KOMANOFF: New York Times Starts Embracing ‘Future without Cars’
12:01 AM EDT on July 12, 2020
“Live long enough,” the saying goes, “and you’ll see everything.”
So it is. On Friday, we saw perhaps the first-ever NY Times link to “Banning Cars from Manhattan,” the seminal 1962 samizdat essay that suggested another urban world was possible. We also saw a 3,000-word essay revivify the truths in the classic 1980s underground sticker, “Ban cars from the city: They pollute, they kill people, they take up space.”
All this, and more, in a piece provocatively titled, "I’ve Seen a Future Without Cars, and It’s Amazing" by Times opinion columnist Farhad Manjoo — with a subtitle that dared to ask, “Why do American cities waste so much space on cars?”
To paraphrase jazz immortal Sun Ra, space is place for us urbanists. To me, what makes Manjoo’s essay so distinctive is its focus on the immense space cars and driving require. That, plus its conviction that New York and other cities can and must be transformed, now — during and post pandemic; plus that it appeared in the New York Times, automatically giving it currency and gravity.
Space — the word — appears 19 times in the essay. Its close cousin, land, shows up for 15. “If cars are our only option, how [after the pandemic] will we find space for all of them?,” Manjoo muses. Cities’ “worst mistake [was] giving up so much of their land to the automobile,” Manjoo declares:
Automobiles are not just dangerous and bad for the environment, they are also profoundly wasteful of the land around us: Cars take up way too much physical space to transport too few people. It’s geometry.
Cars wasting space is old hat to anyone who spends much time biking in New York City. And the hopeless geometry of cars in cities has been a thing on “Transit Twitter” for some time. But I’ll bet Manjoo’s message struck Gray Lady readers as fresh and new. Even if they’re now schooled in tailpipes and carbon and crashes, most “normies” probably haven’t thought that “as roads become freer of cars, they grow full of possibility.”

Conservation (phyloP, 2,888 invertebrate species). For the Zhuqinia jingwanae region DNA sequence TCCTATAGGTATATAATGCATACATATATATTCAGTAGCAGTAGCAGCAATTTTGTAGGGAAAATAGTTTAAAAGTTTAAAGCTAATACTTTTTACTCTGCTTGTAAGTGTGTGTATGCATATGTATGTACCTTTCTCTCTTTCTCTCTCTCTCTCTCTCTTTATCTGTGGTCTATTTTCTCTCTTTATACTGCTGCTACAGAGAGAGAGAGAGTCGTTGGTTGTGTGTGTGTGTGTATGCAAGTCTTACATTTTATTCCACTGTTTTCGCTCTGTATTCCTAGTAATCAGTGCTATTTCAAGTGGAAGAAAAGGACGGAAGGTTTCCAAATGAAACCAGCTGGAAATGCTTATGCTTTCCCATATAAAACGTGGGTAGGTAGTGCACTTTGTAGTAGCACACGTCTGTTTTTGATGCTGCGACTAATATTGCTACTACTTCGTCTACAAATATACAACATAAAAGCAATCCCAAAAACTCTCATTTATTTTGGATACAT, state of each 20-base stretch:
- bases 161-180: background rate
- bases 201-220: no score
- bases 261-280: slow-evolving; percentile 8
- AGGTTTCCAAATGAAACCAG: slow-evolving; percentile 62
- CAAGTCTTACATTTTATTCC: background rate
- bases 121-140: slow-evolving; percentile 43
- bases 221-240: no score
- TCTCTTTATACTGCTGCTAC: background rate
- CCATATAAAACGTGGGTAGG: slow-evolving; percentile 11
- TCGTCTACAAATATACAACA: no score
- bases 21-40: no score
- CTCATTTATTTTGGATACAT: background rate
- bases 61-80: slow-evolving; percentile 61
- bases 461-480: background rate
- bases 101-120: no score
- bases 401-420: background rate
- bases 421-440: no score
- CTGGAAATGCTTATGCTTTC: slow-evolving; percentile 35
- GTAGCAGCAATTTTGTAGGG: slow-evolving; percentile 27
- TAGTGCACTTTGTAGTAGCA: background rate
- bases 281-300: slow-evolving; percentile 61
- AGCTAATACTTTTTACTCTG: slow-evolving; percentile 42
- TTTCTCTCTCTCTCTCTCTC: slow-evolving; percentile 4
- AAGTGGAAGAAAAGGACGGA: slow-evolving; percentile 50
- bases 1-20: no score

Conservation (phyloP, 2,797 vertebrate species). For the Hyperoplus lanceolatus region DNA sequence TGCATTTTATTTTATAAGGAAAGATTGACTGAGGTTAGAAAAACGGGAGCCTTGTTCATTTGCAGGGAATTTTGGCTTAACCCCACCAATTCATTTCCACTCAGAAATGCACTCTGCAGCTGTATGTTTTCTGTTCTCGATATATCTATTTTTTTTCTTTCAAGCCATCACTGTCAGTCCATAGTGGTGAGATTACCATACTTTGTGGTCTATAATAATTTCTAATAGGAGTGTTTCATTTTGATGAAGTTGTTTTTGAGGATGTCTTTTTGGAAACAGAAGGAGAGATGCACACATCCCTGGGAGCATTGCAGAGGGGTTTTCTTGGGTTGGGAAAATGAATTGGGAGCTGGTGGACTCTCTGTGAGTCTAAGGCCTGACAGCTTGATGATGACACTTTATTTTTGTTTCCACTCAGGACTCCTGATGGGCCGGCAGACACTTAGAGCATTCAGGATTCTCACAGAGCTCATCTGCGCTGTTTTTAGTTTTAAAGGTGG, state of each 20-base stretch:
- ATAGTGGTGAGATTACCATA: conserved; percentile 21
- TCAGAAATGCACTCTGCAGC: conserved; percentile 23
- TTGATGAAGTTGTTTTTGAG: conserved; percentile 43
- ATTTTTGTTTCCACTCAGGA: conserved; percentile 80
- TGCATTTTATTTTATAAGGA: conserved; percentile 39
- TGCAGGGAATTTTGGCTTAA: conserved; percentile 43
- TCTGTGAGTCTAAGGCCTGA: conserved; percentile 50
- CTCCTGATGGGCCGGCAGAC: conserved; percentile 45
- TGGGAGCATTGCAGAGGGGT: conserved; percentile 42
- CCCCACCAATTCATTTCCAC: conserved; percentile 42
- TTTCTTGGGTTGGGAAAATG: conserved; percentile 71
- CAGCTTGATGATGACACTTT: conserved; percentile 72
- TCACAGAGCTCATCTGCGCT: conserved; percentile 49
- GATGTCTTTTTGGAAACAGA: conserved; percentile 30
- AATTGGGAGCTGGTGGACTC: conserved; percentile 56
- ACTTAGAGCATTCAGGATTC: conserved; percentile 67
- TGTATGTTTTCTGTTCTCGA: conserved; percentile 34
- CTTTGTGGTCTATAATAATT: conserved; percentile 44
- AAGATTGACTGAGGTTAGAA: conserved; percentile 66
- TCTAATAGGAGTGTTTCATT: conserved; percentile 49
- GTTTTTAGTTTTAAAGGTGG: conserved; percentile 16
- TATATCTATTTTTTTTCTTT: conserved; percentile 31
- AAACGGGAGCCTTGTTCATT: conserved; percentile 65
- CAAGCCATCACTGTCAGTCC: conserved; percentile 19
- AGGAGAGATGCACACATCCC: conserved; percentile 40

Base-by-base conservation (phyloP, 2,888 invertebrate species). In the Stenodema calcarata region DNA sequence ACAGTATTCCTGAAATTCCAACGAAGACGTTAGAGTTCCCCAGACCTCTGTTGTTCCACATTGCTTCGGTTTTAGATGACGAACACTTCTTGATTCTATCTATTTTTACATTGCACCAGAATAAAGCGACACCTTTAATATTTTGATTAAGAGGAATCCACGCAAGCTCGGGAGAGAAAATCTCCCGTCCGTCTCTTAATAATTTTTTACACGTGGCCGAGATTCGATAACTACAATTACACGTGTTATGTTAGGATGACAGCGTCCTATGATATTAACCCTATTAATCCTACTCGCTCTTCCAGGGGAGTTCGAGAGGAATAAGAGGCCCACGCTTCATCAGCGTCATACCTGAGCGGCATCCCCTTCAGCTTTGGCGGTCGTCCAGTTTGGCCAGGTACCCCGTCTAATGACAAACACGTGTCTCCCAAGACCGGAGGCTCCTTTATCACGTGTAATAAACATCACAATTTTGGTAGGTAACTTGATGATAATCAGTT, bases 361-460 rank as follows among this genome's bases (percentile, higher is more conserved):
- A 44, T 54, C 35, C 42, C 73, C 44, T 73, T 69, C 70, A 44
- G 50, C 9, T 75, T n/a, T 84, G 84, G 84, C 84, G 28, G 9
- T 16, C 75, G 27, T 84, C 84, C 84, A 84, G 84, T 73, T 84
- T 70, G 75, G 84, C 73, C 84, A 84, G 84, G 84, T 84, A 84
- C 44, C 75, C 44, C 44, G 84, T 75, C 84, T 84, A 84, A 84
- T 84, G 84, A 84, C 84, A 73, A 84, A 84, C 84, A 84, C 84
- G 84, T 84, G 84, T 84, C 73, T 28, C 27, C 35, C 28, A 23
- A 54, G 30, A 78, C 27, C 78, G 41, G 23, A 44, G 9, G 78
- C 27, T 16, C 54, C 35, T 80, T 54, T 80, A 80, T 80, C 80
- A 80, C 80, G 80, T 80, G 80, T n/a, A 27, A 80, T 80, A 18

Manjoo is speaking to this car-cocooned majority, sagely anticipating their objections and trying to help them get over, with passages like this:
What’s that you say? There aren’t enough buses in your city to avoid overcrowding, and they’re too slow, anyway? Pedestrian space is already hard to find? Well, right. That’s car dependency.
Without cars, Manjoo explains, “Manhattan’s streets could give priority to more equitable and accessible ways of getting around.” Crucially, these better ways aren’t ride-hails or Teslas or self-driving cars. Indeed, one of the essay’s notable feature is its kiss-off to digerati fantasies of melding technology, automobiles and cities. (Manjoo, a former reporter, covered Silicon Valley.)
No faux disrupter, Manjoo is going sustainable and long, urging bike superhighways and bus rapid transit and congestion pricing and ample sidewalks — elements of a wholesale repurposing of the vast space taken up by moving cars, parked cars, cruising-for-parking cars, stuck-in-traffic cars, refuel stations and the like.
In Los Angeles, “land for parking exceeds the entire land area of Manhattan, enough space to house almost a million more people at Los Angeles’s prevailing density.” And just in Manhattan, “nearly 1,000 acres ... is occupied by parking garages, gas stations, car washes, car dealerships and auto repair shops.” (Central Park covers 840 acres.)